Review of Lenovo Yoga 3 Pro: ‘Striking-asana’!

R Dinakaran | Updated on January 24, 2018 Published on March 18, 2015


Can the Lenovo Yoga 3 Pro take on the Macbook Pro with sheer flexibility?

When Lenovo took on Macbook Air in the ‘Laptop Dance Off’ commercial for the Yoga 3 Pro, many wondered if it was overdoing the comparison. However, when the hybrid laptop-tablet was unveiled, the doubts vanished - Lenovo had come out with a product that had the capability to take on the Macbooks of the world - at least in design and specifications.

The Yoga 3 Pro - the latest in Lenovo’s Yoga series of hybrids - is targeted at the premium segment customer and costs over ₹1 lakh. Is it really worth the price and the hype?

The device is just the slimmest 2-in-1 ever and is quite comfortable even as a tablet considering the size. It is also surprisingly light for a laptop, but on the heavier side for a tablet. And it is definitely not optimal to be used while holding in our hands.

Design and build

Lenovo has ensured that the ‘watchband’ hinge (Lenovo claims there are over 800 pieces in the hinge) is problem-free. (The hinge gets its name from the design which resembles that of a watch band) It remains sturdy at any angle (tablet, ‘tent’ or laptop) and takes on the taps and swipes without a problem. There were no uncomfortable creaks at any angle, including when folding fully into tablet mode.

The keyboard is disabled while being used in the tablet mode, but when the Yoga 3 Pro is held in the hand with the screen flipped over, the keyboard is at the bottom, and this gives you a funny feeling. There is an inevitable, subconscious feeling of caution about the keyboard, though we are fully aware that nothing will happen since it is automatically disabled. There is also the constant, genuine fear of damaging the keyboard on tablet mode when we have to keep it down on hard surfaces.

The Yoga 3 Pro is one of the thinnest hybrid devices available and it has largely been achieved with the help of Intel’s Core M chip, which eliminates the necessity of heat venting fans. And obviously, the absence of the fan also helps in reducing the weight. The micro-HDMI port is on the left, along with an SD card reader and a USB 3.0 port. Lenovo has chosen a micro-HDMI port because of the thin form factor, but not having a full-sized HDMI port could be an issue as we will have to hunt for adapters or micro-HDMI to HDMI cables. Also on the left is the power socket that also doubles up as a USB (2.0) port. The advantage here is a single port, but on the flip side, we will have to go in for the proprietary Lenovo power adapter when we need a replacement as there is no standard power socket.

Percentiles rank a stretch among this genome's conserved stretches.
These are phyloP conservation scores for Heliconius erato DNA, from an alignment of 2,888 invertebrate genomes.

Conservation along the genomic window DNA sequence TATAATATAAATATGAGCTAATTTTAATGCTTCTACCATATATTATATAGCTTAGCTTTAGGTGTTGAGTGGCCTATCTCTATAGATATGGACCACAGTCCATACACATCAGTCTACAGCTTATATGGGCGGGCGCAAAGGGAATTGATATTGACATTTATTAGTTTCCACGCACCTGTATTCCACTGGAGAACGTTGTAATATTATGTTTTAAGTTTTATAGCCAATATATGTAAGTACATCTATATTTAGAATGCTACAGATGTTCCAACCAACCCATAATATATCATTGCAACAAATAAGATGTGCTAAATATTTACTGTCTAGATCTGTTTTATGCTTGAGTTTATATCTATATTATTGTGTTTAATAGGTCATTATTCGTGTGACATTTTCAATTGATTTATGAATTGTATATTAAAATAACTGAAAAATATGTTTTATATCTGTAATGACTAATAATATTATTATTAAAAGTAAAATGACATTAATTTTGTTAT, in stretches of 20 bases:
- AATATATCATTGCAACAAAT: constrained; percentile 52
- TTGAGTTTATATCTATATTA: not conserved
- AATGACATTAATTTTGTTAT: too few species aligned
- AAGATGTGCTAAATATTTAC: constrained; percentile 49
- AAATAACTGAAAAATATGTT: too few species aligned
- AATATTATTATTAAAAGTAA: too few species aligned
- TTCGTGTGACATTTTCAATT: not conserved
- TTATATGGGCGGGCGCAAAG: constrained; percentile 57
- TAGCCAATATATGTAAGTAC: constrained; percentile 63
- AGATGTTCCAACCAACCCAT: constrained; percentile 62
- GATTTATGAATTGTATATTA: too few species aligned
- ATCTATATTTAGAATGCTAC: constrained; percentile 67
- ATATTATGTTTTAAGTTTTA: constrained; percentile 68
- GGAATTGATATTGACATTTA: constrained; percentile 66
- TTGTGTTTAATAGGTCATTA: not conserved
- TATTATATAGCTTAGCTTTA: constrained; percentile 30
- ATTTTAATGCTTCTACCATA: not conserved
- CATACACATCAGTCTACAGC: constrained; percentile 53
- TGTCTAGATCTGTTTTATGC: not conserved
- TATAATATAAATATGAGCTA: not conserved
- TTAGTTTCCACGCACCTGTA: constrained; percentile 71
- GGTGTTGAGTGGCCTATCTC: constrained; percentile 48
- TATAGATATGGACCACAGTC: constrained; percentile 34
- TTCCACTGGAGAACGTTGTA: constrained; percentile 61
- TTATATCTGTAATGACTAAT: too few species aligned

On the right are the power key, volume rockers, one more USB 3.0 port, a headphone jack and an auto-rotate button. The keyboard is shallow, and the lack of enough travel takes some time to get used to. Otherwise the spacing is good and comfortable. The smooth trackpad is perfect and all gesture controls work flawlessly.

Viewing angles have to be exceptional in hybrid devices like this. The 13.3-inch, 3,200 x 1,800 IPS display does a brilliant job and there is no distortion from any viewing angle. With the size, the tent mode is more comfortable than the flat mode as we can angle the screen any way we want. We have been used to tablet sizes of 7, 9 or at the most 10 inches. The 13 plus size is not really comfortable as a tablet. It is difficult to work holding it in our hands. The tablet mode is best when kept on a table or angled in the tent mode.

If we switch to tent or tablet mode when you are typing something, the virtual keyboard pops up automatically. It is a little disconcerting when you do this as we start looking for the trackpad in this mode. The touchscreen is very responsive and we found no lag at all. The only thing we had to ensure was to keep the screen at the optimum angle to touch.

Specs and performance

The Yoga 3 Pro comes with 8 GB RAM, which combined with the Intel Core M processor, gives a fairly zippy performance, even with multiple apps open simultaneously.

There is an integrated Intel HD Graphics 5300 that is offered with the Core M processor. Though the performance was above par, there are doubts whether integrated processors can match separate ones in performance. One major chink in the Yoga 3 Pro armour could be the battery. We could get just 5-6 hours of juice with heavy web browsing, and intensive use in the tablet mode. It would have been okay for a laptop at a lesser price, but for a ‘premium’ device costing more than ₹1 lakh, this is a dampener.


The Lenovo Yoga 3 Pro can take on the Macbooks in the size and weight departments. The Core M processor and the 8 GB RAM combine to give a smooth performance, but may not be enough for modern day games that suck power.

The well-designed hinge makes the conversion from laptop to table-top easy and also enables the ‘tent’ mode without leaving you wondering if the hinge will snap.

₹1.15 lakh

Love: Weight and slim form, brilliantly designed hinge, touchscreen

Hate: Battery, poor audio, power adapter

Published on March 18, 2015

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